A lot happens in this episode, some of it good, some of it not so good. Here’s your Falcon and Winter Soldier review, “The Star-Spangled Man”.

We start with a look at John Walker, a highly decorated and extremely fit soldier that was hand-picked from his exemplary service. Unlike the comics, Walker is a good man who understands the weight of what he’s been given. While he has no superpowers, he is at Batman levels of human performance.

We immediately enter in on Sam ready to start a mission where they are working on a lead for the Flag Smashers. Bucky comes in to berate Sam for giving up the shield. He tags along with Sam to continue trying to understand what Sam was thinking.

They find their target and begin your requisite fight, this time on moving semis. The Flag Smasher is all enhanced. When things look bad, the new Captain America and his new sidekick, Battlestar. (Galactica?) come in to help them out, with similar results.

After the bad guys (or ARE they?) manage to get away, Walker reaches out to Sam and Bucky but are rebuffed. I can understand Bucky’s and Sam’s unwillingness but really, Walker seems like a good guy and they kinda come across like dicks.

The Star Spangled Man Himself
Your new Captain.

Meanwhile, the two Avengers need to track down where these guys are getting their powers. The Flag Smashers have problems of their own as they take the supplies they stole but are nearly captured by the Powerbroker. One of them sacrifices himself so the others can get away. They are treated like Robin Hood by people who hide them and are seriously beloved.

Bucky knows a guy that might be able to help and that’s when we are introduced to Isaiah Bradley, a former super-soldier who’s pretty bitter about the whole thing. He has an issue with Bucky as when they met during the Korean War, Bucky was still all Hydrasized. He refuses to help them and kicks them out of his house.

That’s when the police show up and we get an on the nose moment where the police try to help the white guy by leaning on Sam until they realize who they both are. Then Bucky gets arrested, politely and apologetically.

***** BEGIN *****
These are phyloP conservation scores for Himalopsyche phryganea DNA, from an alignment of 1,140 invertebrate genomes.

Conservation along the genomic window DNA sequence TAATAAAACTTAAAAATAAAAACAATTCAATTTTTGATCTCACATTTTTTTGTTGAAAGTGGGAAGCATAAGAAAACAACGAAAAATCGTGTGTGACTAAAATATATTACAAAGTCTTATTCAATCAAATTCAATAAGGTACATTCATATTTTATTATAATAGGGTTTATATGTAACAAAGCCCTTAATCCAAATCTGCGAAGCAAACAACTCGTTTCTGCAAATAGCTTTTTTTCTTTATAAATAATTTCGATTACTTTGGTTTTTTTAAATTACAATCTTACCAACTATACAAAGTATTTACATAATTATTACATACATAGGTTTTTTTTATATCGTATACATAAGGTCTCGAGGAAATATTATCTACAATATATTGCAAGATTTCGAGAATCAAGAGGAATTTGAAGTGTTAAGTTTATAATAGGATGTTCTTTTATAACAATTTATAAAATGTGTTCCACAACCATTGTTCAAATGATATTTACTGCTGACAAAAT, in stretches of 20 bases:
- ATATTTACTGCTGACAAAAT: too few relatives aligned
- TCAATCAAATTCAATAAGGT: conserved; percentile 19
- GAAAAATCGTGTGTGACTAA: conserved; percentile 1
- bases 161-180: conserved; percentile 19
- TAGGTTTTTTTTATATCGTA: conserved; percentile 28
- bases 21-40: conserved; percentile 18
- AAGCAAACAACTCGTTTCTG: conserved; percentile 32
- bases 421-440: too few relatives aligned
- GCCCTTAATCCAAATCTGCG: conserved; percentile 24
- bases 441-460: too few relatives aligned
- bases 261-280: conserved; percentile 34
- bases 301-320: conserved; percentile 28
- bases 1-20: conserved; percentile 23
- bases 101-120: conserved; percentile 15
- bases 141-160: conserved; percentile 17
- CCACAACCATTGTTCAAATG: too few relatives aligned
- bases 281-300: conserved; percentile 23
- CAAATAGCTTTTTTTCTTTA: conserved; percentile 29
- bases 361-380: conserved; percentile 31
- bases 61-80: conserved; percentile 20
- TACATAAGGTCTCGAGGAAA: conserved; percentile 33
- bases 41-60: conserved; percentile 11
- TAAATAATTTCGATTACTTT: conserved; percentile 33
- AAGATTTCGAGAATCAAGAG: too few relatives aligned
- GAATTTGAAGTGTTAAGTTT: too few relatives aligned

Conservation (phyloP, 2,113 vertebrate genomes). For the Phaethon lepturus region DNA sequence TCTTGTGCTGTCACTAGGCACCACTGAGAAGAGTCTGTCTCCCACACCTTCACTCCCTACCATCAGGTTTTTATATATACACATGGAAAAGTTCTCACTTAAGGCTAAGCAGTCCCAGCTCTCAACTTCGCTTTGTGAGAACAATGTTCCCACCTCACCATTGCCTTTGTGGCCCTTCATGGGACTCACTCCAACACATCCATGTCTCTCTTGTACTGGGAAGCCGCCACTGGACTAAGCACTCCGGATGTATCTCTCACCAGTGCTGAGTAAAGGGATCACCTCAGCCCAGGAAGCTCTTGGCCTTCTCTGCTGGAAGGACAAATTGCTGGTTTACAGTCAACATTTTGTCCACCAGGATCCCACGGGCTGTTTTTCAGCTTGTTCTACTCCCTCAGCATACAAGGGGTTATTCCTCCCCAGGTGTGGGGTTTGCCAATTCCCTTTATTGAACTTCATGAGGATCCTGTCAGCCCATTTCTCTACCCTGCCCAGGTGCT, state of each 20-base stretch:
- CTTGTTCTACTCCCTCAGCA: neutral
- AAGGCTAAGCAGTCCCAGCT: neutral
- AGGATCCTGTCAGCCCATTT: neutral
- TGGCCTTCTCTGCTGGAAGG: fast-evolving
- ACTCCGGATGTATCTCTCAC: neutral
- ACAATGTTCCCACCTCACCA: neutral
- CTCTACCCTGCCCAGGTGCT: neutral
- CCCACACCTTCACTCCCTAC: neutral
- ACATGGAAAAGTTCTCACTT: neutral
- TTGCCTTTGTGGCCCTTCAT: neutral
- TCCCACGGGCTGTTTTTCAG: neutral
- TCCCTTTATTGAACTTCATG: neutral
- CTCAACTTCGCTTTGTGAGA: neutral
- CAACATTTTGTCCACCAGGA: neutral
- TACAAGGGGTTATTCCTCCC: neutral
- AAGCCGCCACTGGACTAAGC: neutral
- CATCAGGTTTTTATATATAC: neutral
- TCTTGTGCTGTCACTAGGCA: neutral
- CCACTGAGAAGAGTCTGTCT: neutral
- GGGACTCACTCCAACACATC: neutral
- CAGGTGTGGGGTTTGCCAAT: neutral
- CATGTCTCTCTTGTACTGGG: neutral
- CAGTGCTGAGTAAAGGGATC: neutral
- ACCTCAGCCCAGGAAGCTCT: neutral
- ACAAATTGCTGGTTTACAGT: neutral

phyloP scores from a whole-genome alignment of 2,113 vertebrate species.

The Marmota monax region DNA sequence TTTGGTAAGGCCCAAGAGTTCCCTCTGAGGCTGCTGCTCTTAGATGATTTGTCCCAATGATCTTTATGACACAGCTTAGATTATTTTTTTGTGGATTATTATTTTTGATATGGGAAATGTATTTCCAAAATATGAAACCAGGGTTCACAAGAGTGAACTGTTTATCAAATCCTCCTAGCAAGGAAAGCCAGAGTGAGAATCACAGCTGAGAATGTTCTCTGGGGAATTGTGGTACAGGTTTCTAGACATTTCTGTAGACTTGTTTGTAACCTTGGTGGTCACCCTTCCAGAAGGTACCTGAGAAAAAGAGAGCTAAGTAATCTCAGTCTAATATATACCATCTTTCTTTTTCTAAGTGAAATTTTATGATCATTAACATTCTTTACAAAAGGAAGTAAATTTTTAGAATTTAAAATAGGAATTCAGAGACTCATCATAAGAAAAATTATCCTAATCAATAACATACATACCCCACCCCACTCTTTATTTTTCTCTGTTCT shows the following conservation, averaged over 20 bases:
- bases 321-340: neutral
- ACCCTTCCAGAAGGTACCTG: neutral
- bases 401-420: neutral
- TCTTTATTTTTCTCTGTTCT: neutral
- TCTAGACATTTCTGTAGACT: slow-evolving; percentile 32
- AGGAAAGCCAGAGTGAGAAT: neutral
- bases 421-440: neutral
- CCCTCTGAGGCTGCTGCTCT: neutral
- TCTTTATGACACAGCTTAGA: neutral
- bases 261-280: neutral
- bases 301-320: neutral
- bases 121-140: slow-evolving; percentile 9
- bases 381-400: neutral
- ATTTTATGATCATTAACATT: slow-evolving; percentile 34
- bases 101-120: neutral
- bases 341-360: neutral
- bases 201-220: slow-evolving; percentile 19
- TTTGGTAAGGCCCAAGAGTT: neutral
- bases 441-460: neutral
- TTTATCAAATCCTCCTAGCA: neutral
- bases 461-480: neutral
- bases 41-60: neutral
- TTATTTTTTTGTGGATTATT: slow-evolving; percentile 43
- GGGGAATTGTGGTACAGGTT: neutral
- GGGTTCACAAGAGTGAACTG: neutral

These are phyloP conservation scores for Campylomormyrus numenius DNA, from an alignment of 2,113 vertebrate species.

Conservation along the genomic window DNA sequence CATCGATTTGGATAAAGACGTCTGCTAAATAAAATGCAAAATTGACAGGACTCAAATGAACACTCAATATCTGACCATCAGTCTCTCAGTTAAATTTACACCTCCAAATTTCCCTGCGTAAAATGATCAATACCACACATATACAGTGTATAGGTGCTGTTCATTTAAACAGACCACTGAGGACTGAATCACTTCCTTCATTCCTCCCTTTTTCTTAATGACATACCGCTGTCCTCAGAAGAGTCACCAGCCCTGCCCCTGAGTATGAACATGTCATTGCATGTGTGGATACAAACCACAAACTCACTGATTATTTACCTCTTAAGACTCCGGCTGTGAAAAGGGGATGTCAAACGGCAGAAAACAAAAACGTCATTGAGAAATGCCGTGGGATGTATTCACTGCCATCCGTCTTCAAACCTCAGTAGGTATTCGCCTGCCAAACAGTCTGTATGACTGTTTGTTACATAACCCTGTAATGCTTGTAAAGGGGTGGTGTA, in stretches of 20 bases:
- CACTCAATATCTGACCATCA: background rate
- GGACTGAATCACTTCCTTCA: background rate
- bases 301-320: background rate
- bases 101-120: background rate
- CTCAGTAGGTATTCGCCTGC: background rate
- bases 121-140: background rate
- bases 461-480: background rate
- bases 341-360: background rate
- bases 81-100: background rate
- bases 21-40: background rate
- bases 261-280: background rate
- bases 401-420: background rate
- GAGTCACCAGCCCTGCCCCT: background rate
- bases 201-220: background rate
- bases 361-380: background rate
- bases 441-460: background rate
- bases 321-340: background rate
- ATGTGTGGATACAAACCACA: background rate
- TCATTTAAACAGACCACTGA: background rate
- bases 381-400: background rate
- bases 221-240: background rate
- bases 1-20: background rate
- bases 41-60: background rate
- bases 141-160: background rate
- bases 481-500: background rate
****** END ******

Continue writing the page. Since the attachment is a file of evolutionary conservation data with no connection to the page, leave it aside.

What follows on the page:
Bucky’s shrink shows up thanks to Captain America’s intervention and she brings Sam and Buck in for an impromptu session for trailer purposes.

Walker again reaches out to them and they again refuse so he finally washes his hands of them and tells them just don’t get in his way. Meanwhile, Bucky and Sam decide to talk to Helmut Zemo in hopes of getting some information.

Where do I begin? The story itself is fine, I really have no issues with the plot basics, it’s all in the execution. Unlike the last episode, the character interactions feel forced. Bucky and Sam banter because it’s a buddy cop movie. They act immature when the script needs them to.

The insta-therapy session was really cringing. While it did get to the meat of the matter, Buck’s objections to Sam giving up the shield, everything else in that scene is eye-rolling.

Then the police showing up made no sense. I don’t know why they showed up in the neighborhood as Sam and Bucky weren’t really doing anything to draw any attention to themselves.

It was all to have a ham-fisted social justice moment and then PLOT TWIST, it’s BUCKY that gets arrested. Yes, they were nice to him because they realized they were Avengers, but the subtext wasn’t subtle.

I did like Flag Smashers, there’s obviously a lot more going on there, what with the Powerbroker name drop and all. I would like to see more of that and less of what we got.

Making Sam and Bucky look like douchebags when we know Walker shouldn’t be Cap doesn’t help.

We’ll see if it improves next week.

Read last week’s review!

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